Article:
S E A R C H D V D B e a v e r
(Lewis R. Foster, 1955)
Review by Gary Tooze
Theatrical: Standard Productions
Region: 'A' (as verified by the Momitsu region FREE Blu-ray player)
Disc Size: 19,790,358,961 bytes
Feature Size: 19,585,062,912 bytes
Video Bitrate: 26.97 Mbps
Case: Standard Blu-ray case
Release date: June 25th, 2013
Aspect ratio: 1.78:1
Resolution: 1080p / 23.976 fps
Video codec: MPEG-4 AVC Video
DTS-HD Master Audio English 922 kbps 1.0 / 48 kHz / 922 kbps / 16-bit (DTS Core: 1.0 / 48 kHz / 768 kbps / 16-bit)
Description: Six ruthless convicts breakout of prison and frantically try to avoid an extensive manhunt. Once the coast is clear, the gang sets out on a long and dangerous journey by foot, train and car to retrieve bank loot. After barely surviving two deadly incidents, the men take refuge in a farmhouse as the action reaches a fever pitch. Ironically, the men start to realize that it's not the law that they need to worry about, but each other. Arthur Kennedy (Champion) co-stars with legendary Hollywood villains, William Bendix (The Blue Dahlia), Luther Adler (Hoodlum Empire), William Talman (Big House, U.S.A.), and Gene Evans (The Steel Helmet). This classic film noir will keep you at the edge of your seat.
The theme of convicts on the lam is a favorite Hollywood standby. On a
surface level, "Crashout," which accompanied the Palace's stage
bill yesterday, suggests dozens of others. Yet this Filmakers release,
featuring Arthur Kennedy and William Bendix and written by Hal E.
Chester (who produced) and Lewis R. Foster (who directed), remains both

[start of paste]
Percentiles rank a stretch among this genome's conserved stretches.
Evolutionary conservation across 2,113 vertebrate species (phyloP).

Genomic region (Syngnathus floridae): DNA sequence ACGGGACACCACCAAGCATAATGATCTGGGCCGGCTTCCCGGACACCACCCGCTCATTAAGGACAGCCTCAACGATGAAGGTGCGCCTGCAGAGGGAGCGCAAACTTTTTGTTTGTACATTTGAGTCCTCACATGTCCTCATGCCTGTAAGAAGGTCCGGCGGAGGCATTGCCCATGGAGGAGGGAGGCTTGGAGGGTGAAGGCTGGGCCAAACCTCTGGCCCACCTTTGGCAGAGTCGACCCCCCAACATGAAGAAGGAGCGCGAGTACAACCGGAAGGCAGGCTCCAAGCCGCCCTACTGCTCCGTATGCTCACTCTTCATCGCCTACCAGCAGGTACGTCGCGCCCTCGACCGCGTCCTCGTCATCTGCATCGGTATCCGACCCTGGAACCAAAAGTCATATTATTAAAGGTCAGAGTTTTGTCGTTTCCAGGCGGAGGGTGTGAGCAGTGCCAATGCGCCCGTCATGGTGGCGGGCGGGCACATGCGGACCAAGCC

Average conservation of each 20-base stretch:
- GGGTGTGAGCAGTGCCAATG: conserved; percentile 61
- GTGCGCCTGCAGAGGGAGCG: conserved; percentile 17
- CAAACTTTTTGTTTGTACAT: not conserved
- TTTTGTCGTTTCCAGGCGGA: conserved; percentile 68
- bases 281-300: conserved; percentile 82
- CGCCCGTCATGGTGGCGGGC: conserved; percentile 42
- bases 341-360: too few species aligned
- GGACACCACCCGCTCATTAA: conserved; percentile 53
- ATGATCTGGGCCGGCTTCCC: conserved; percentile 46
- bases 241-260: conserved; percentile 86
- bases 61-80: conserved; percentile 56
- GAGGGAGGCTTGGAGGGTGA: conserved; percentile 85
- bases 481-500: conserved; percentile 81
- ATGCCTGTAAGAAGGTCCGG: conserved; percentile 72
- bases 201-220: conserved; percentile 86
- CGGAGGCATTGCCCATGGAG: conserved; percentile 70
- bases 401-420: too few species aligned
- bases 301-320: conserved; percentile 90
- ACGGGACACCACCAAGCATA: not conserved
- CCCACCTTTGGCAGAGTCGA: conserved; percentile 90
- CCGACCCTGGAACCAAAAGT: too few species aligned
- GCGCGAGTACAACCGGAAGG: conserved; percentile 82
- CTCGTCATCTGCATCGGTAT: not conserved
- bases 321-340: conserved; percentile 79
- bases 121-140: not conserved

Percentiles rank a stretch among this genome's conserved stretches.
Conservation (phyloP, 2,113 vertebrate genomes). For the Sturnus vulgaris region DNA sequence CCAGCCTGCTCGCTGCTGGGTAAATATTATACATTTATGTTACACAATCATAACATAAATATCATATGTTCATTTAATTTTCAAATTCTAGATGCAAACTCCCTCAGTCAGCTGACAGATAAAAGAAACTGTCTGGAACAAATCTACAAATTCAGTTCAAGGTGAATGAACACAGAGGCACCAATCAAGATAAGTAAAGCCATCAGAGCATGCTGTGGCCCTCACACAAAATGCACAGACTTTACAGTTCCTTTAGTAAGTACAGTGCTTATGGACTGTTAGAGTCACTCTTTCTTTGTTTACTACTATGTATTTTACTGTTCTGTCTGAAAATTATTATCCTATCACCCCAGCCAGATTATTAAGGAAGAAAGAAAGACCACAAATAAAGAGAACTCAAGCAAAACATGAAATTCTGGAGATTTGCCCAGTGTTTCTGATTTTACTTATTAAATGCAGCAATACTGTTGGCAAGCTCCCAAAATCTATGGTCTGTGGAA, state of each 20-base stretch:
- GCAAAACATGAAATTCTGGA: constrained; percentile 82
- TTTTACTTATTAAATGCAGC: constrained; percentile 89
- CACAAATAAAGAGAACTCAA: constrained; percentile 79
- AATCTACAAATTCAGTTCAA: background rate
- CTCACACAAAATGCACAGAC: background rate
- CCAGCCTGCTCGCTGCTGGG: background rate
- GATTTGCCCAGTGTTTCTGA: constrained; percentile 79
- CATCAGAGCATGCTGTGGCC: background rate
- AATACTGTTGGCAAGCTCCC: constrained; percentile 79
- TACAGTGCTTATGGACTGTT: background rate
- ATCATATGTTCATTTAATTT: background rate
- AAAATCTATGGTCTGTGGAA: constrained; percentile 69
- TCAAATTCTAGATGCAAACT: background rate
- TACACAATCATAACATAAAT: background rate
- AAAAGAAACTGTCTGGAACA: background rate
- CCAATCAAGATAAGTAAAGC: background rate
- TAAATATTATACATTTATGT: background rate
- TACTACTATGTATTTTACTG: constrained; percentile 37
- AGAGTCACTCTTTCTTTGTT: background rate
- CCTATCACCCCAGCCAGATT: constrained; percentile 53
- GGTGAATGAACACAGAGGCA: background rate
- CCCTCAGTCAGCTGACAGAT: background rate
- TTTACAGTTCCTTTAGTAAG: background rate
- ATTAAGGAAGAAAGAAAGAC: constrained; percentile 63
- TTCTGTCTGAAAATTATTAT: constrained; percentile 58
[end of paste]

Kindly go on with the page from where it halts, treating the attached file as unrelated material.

unimportant and respectable.
Six convicts plan a prison break and are successful, though their ringleader (William Bendix) is injured in the attempt. He promises to share the fortune in gold he has stowed away if they help him get to a doctor.Excerpt from MRQE located HERE
Image : NOTE: The below Blu-ray captures were taken directly from the Blu-ray disc.
Crashout looks reasonably consistent on Blu-ray from Olive Films. There are a handful of muddier patches but overall this single-layered transfer produces a decent viewing. It's 1.78:1. There are minor speckles and some scenes are grainer than others. Detail is modest and there is no real depth but I had no strong complaints. The film has plenty of darker scenes but no instructive noise. The Blu-ray presentation is imperfect but does a reasonable job. It looked better than I was anticipating.
CLICK EACH BLU-RAY CAPTURE TO SEE ALL IMAGES IN FULL 1920X1080 RESOLUTION
Standard DTS-HD Master mono track at 922 kbps for the Blu-ray audio. It is clear and lossless but flat with hints of depth. Score is by the versatile Leith Stevens (The Night of the Grizzly, Man-Trap, The Five Pennies, The Garment Jungle, Private Hell, The Hitch-Hiker). There are no subtitles and my Momitsu has identified it as being a region 'A'-locked.
No supplements - not even a trailer which is the bare-bones route that Olive are going with almost all of their releases.
June 22nd, 2013
About the Reviewer: Hello, fellow Beavers! I have been interested in film since I viewed a Chaplin festival on PBS when I was around 9 years old. I credit DVD with expanding my horizons to fill an almost ravenous desire to seek out new film experiences. I currently own approximately 9500 DVDs and have reviewed over 5000 myself. I appreciate my discussion Listserv for furthering my film education and inspiring me to continue running DVDBeaver. Plus a healthy thanks to those who donate and use our Amazon links.
Although I never wanted to become one of those guys who
focused 'too much' on image and sound quality - I
find HD is swiftly pushing me in that direction.
Oppo Digital BDP-83 Universal Region FREE Blu-ray/SACD
Gary W. Tooze
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